To market a company's product or service, a sales team functions much like a machine with a single, unified purpose. However, in real life, it may be difficult to coordinate the efforts of everyone in the team in order to work efficiently.
Proactively analyzing your sales team structure ensures that you're not just making smart hiring decisions but that you're also ensuring that your reps are in a position to succeed.
In this article, we go into the anatomy of a sales team and how to allocate the various roles within a sales team in the most effective way possible.
The Modern Sales Organization
According to research by the Sales Management Association, 90 percent of all organizations that employ a formal, guided sales process were identified as the most performing.
Understanding the various functions inside the modern sales organization and how they fit into each model is useful before we go into the sales team structures.
Employees in HR departments are responsible for choosing and training the company's internal workforce. When it comes to human resources management, an HR manager's major role is to ensure that the sales team is working together in the most efficient and effective way possible. When it comes to the growth and efficiency of other specialists, HR should be able to build systems for that purpose.
Human resources (HR) are responsible for a long-range of tasks, including hiring, performance evaluation, training and development, compensation and benefits, company culture, and internal communication.
The job of a sales trainer is to help the company's employees and managers improve their skills. Teaching employees to do more than just sell products, but to do so more quickly and more efficiently than their competitors, is the primary objective of this training program.
In addition to training new employees, this specialist can also work with current staff members. A sales trainer should be able to teach staff members new ways to communicate with customers while also teaching management strategies for dealing with employees. These efforts have a long-term effect of increasing company earnings and worker productivity.
Sales teams are frequently assisted by administrative assistants. Smaller organizations, on the other hand, may choose to forego this function, leaving the sales professionals to handle administrative responsibilities on their own.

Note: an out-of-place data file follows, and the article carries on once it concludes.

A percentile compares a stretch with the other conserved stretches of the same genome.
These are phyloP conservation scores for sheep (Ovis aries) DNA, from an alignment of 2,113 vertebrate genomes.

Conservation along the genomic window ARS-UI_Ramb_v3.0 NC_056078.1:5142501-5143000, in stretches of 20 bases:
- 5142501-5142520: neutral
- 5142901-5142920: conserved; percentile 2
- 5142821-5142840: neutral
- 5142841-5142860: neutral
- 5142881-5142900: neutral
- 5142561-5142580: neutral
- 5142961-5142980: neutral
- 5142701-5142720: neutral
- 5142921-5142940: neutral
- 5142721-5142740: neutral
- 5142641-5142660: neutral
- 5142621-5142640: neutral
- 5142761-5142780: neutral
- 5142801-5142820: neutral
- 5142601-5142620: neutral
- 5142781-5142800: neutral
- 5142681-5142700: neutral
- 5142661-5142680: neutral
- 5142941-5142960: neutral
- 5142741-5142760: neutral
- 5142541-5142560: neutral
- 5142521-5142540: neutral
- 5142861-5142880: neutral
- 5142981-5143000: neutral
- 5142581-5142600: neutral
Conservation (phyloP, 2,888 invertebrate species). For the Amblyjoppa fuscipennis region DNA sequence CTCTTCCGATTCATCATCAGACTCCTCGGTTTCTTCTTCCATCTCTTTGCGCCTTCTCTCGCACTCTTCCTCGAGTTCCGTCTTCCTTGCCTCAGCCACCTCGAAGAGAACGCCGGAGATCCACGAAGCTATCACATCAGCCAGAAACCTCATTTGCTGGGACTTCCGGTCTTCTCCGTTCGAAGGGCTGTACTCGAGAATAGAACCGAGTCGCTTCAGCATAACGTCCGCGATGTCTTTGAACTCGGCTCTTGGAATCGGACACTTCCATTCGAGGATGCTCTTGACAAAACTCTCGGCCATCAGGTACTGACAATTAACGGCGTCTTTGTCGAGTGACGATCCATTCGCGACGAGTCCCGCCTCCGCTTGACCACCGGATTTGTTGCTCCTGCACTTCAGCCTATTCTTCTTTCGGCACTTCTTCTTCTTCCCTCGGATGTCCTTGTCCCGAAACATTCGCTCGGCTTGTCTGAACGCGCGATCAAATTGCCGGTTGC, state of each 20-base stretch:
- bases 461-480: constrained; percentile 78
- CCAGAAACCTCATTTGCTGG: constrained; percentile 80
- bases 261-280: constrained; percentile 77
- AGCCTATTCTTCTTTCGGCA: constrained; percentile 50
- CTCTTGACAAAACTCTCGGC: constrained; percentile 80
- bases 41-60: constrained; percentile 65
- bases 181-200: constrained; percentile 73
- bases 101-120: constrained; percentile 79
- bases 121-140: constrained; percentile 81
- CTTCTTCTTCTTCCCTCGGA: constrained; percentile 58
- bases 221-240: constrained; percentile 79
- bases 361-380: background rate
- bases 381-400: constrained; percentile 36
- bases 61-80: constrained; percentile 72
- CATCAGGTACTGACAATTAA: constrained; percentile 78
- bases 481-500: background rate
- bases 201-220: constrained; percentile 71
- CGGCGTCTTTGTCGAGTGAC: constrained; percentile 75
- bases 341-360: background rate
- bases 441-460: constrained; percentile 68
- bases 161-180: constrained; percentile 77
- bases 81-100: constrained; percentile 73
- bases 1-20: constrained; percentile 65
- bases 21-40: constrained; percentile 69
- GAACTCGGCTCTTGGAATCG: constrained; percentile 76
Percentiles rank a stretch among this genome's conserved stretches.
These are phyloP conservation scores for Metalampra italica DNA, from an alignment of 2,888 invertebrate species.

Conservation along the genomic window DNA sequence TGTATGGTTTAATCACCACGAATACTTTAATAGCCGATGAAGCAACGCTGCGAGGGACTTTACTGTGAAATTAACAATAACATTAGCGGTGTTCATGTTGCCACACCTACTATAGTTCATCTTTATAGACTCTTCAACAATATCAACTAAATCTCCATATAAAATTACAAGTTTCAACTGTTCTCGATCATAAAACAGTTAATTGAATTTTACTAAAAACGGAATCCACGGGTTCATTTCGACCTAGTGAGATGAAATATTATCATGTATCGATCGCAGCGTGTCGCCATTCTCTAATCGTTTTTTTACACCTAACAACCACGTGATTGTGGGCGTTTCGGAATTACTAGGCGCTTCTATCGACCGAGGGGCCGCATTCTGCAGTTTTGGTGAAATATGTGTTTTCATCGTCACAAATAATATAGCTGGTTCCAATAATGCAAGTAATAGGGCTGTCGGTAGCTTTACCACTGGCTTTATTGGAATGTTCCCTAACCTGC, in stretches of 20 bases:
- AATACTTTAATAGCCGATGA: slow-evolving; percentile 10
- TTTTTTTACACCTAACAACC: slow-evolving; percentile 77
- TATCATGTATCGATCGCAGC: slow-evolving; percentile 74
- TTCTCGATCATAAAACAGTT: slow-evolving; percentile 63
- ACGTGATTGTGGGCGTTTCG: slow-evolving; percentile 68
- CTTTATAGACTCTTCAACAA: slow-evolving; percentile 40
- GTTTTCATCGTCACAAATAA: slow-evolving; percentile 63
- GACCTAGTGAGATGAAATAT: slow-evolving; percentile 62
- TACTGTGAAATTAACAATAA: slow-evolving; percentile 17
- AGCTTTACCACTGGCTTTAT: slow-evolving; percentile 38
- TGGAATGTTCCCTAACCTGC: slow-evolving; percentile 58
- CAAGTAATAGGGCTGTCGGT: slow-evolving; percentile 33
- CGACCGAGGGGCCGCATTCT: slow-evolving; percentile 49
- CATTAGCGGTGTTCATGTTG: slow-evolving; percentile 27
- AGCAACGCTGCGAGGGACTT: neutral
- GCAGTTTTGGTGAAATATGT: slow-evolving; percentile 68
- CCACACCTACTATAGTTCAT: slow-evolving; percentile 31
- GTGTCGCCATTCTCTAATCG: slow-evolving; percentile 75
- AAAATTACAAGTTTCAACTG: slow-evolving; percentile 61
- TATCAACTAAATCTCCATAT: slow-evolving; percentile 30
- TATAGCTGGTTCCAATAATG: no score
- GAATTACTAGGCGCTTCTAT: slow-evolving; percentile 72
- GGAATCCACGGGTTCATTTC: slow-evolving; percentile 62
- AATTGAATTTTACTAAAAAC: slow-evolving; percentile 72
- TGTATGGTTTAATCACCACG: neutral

Sales Development Reps (SDR)
The SDR is in charge of bringing in new customers. In smaller teams, the salespeople are responsible for this responsibility. In order to close deals, this expert must work with a large client database, passing 'warmed-up' clients to less-experienced salespeople.
The sales representative is often referred to as an Account Executive (AE). The efforts of your sales representatives to maximize closure rates are supported by several additional positions in the sales organization.
As a sales representative, you'll also be expected to consult clients about products or services, deal with current clients, find new clients, demonstrate the products or services, and document the work you've done.
After the account has been formed, these staffs are in charge of dealing with the questions and want of the consumers. These divisions are especially important if the sales team structure does not contain a dedicated account management team member or team members.
It's the job of a customer support specialist to interact directly with customers and help them in resolving any issues that may arise from their purchase or use of a company's product and/or service. When it comes to the company's services, this specialist aims to develop long-term relationships with customers by giving timely, knowledgeable help.
It is the job of a marketer to analyze customer preferences and increase sales in the organization. Specialists like these are critical to the overall success and sales of an advertised product since they interpret the consumer's viewpoint of the manufacturer.
The Popular Sales Team Structures